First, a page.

1. Did the district court properly grant summary judgment of noninfringement as to any claims?

2. Did the district court's judgment encompass its holding of the invalidity of independent claims 6 and 7?

3. Did BD waive review of the issues of invalidity?


Summary Judgment Standard

As in other cases, the grant of summary judgment under Fed.R.Civ.P. 56, 2 is appropriate in a patent case where no genuine issue of material fact exists and the movant is entitled to judgment as a matter of law. See Barmag Barmer Maschinenfabrik AG v. Murata Machinery, Ltd., 731 F.2d 831, 835, 221 USPQ 561, 564 (Fed.Cir.1984)

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(summary judgment of invalidity); Townsend Eng'g Co. v. HiTec Co., 829 F.2d 1086, 1089, 4 USPQ2d 1136, 1138 (Fed.Cir.1987) (summary judgment of noninfringement). As the Supreme Court explained in Anderson v. Liberty Lobby, Inc., 477 U.S. 242, 248, 106 S.Ct. 2505, 2510, 91 L.Ed.2d 202 (1986), "[T]he substantive law will identify which facts are material.... [and a fact will be considered genuinely disputed] if the evidence is such that a reasonable jury could return a verdict for the nonmoving party."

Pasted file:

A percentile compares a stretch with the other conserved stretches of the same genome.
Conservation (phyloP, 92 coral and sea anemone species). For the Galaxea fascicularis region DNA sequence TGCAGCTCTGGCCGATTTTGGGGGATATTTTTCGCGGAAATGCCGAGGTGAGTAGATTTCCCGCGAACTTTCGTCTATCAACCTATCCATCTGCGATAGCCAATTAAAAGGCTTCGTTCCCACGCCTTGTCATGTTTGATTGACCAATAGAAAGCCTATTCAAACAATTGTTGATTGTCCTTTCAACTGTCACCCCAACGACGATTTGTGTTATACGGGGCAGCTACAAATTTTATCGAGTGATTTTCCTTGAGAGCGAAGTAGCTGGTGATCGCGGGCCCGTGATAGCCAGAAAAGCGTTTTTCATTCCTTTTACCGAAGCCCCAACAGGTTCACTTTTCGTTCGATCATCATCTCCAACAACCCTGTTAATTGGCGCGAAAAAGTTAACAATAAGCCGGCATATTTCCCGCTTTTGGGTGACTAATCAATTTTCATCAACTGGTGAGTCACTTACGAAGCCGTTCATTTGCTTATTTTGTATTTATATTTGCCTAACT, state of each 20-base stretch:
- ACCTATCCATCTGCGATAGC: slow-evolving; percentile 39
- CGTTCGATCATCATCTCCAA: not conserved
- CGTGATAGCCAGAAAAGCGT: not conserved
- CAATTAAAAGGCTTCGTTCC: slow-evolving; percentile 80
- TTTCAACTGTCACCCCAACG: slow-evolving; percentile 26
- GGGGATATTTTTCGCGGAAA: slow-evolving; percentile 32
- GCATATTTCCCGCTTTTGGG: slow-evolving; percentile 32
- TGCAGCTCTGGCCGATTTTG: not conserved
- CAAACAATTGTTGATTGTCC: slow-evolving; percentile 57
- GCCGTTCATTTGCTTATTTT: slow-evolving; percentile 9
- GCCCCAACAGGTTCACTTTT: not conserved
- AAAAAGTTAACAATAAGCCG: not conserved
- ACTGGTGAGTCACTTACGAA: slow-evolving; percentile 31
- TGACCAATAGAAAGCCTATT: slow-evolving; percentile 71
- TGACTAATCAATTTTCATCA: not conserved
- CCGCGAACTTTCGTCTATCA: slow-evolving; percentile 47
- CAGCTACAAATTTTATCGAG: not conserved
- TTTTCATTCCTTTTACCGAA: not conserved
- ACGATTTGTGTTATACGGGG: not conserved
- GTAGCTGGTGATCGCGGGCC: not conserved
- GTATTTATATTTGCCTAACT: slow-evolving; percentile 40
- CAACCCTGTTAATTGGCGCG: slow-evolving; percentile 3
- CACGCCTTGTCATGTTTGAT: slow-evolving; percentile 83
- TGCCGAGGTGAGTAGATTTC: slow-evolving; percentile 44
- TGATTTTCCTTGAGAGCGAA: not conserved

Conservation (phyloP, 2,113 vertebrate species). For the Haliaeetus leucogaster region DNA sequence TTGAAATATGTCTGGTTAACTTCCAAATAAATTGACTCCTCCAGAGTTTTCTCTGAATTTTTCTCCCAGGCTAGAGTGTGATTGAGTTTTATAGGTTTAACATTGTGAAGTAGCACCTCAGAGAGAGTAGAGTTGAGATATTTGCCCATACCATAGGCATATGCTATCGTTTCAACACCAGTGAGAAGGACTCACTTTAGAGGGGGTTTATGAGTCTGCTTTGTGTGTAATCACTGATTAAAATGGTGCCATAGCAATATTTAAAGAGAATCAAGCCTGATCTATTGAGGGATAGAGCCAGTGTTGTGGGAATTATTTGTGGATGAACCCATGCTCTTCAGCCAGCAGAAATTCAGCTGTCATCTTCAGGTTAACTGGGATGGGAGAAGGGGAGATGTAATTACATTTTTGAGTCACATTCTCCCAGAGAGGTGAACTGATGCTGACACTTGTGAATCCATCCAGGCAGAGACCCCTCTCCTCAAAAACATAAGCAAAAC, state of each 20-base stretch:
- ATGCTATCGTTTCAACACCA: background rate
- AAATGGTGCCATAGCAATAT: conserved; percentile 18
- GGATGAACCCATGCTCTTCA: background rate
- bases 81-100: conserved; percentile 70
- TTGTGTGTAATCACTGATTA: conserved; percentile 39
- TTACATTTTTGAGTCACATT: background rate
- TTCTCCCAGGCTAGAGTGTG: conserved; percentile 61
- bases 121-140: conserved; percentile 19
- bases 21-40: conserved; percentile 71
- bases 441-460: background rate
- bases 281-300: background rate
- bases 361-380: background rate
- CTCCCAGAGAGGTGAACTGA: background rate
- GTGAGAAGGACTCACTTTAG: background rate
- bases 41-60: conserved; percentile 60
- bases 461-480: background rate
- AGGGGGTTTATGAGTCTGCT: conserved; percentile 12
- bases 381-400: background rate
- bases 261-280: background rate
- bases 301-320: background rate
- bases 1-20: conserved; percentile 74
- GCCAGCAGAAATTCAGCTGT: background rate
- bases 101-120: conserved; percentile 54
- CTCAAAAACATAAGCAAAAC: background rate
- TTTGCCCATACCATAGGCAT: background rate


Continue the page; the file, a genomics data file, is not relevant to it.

Noninfringement of Claim 1

To establish infringement of a patent, every limitation set forth in a claim must be found in an accused product or process exactly or by a substantial equivalent. Corning Glass Works v. Sumitomo Elec. U.S.A., Inc., 868 F.2d 1251, 1259, 9 USPQ2d 1962, 1967 (Fed.Cir.1989). Determination of patent infringement is a two-step process: "the meaning of the claims must be learned from a study of all relevant patent documents; and the claims must be applied to the accused structures." Caterpillar Tractor Co. v. Berco, S.P.A., 714 F.2d 1110, 1114, 219 USPQ 185, 187 (Fed.Cir.1983). Except where evidence pertinent to a claim's interpretation creates a factual dispute, "claim interpretation may be resolved as an issue of law by the court on summary judgment...." Johnston v. IVAC Corp., 885 F.2d 1574, 1580, 12 USPQ2d 1382, 1386 (Fed.Cir.1989).

The components of the guide wires of the '841 invention are described in terms of having a proximal end, the end of the guide wire closer to the doctor during its use, and a distal end, the end of the guide wire further from the...